Most importantly, implement a phishing awareness education program, with content specifically targeted to managers and employees, targeting the public about whaling emails they may be receiving. A multi-faceted phishing awareness program will not only teach key whaling prevention principles, but also allow employees to safely test those skills. Organizations can strengthen their defenses and educate potential whaling targets, as well as introduce some specific whaling best practices.
Organizations Can Protect Themselves Against Whaling
An organization can reduce the threat of whaling attacks by learning how to detect phishing attempts by hackers, how to check the URL, email address, links and attachments in an email for warning signs. Companies can partner with organizations like Agari to develop an anti-phishing plan that prevents whaling attacks from getting into the mailbox.
While there are many methods used by phishing attackers on unsuspecting victims, there are just as many strategies that companies can use to implement anti-phishing protection. To better understand the difference between whaling and other forms of email attacks, let’s take a quick look at the different types of phishing attacks.
Whaling attacks, also known as whaling phishing or whaling phishing attacks, are a specific type of phishing attack that targets high-level employees such as CEOs or CFOs in order to steal information reserved for the company. Whaling is a type of spear phishing that targets senior members of an organization, such as senior executives or senior government officials.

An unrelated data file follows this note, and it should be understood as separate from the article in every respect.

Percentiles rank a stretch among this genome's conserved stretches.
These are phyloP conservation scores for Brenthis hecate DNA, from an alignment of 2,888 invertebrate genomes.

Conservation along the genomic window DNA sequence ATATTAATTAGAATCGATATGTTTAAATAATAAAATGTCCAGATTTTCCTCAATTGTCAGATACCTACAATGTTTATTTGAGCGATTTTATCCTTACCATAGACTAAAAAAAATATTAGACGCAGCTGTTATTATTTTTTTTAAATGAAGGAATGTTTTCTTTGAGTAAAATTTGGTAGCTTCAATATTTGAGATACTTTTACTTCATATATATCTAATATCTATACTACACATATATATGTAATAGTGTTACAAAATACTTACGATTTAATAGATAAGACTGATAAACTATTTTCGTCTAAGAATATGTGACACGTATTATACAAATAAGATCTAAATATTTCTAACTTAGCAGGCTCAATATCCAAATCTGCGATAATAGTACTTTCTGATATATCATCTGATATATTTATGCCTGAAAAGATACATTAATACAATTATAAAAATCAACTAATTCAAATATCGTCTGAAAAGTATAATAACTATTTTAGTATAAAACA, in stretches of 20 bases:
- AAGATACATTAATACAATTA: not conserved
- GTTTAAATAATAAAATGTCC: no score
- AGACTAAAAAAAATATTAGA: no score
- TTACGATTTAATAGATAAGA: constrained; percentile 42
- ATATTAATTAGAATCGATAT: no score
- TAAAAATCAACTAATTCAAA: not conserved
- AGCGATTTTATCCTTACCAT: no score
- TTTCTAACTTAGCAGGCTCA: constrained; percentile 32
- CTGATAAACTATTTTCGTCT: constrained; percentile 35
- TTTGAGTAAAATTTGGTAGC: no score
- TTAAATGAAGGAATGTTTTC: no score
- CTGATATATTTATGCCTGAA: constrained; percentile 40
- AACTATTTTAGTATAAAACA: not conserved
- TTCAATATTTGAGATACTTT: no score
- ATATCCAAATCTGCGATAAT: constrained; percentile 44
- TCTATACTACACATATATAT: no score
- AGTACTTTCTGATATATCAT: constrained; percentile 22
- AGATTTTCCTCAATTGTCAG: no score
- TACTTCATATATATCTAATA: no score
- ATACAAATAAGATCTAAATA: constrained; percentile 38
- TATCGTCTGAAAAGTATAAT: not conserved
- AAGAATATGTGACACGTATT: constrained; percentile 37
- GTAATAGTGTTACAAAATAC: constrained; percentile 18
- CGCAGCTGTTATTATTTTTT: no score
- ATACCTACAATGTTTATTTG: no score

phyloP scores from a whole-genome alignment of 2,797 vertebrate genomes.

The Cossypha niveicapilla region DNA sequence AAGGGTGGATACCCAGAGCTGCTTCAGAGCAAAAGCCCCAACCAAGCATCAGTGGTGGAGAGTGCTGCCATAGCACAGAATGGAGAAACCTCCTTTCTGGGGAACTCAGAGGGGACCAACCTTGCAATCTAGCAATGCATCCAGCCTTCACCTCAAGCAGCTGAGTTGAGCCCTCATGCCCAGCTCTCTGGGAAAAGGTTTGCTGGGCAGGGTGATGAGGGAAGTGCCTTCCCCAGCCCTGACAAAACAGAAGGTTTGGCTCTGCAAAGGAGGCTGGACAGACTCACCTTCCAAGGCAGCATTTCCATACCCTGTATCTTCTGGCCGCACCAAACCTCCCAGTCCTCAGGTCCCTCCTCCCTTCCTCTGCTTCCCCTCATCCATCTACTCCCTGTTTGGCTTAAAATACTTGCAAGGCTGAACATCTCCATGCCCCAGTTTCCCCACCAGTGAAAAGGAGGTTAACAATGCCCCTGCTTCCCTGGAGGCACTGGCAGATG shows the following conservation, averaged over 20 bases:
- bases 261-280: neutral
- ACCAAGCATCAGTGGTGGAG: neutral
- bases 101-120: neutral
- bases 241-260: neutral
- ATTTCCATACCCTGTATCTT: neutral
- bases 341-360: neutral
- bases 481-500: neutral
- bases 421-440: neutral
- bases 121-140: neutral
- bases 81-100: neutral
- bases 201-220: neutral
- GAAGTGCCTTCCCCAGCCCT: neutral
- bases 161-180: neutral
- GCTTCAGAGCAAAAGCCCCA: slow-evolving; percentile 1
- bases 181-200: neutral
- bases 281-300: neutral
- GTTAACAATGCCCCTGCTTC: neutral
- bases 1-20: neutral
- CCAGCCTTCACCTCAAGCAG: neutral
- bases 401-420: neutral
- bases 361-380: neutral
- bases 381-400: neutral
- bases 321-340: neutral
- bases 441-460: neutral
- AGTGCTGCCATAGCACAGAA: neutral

Whaling Targets Gullible Management
Whaling, known as a CEO scam, is similar to phishing in that it uses methods such as email and website spoofing to force the target to perform certain actions, such as leaking sensitive data or transferring funds. Whaling differs from phishing in that it targets high-ranking, famous and wealthy people – CEOs, senior executives and even celebrities.
Unlike phishing, which is an umbrella term for any attempt to trick a victim into sharing sensitive information with an unspecified target, whaling uses a specific target—perhaps the top management of an organization. Attackers impersonate well-known brands and, in the case of a whaling attack, masquerade as a trusted leader in an organization, tricking recipients into clicking malicious links or sending sensitive information.
While phishing scams target non-specific individuals while spear phishing targets specific individuals, whaling goes the extra mile because it not only targets these key individuals, but also makes the scam message sent from someone, especially a senior or someone influential.
Whalers Target Individuals
Whaling attacks always target individuals, often using their title, location, and phone number obtained through corporate websites, social media, or the press. Whaling can become even more compelling if cybercriminals use meaningful research that uses open resources such as social media to create a personalized experience tailored to these target individuals. Cybersecurity is a subset of phishing attacks that use a specific targeting method created by cybercriminals to impersonate a specific member of a business or organization.
Whaling is a sophisticated spear phishing attack in which threat actors directly target or masquerade as high-level actors in an organization to deceive others. A whaling attack is a type A phishing attack that targets senior executives such as CEOs or CFOs to steal sensitive company A information. Like all phishing attacks, successful whaling attempts against high-profile targets still rely on stationary targeting, often under the guise of urgency.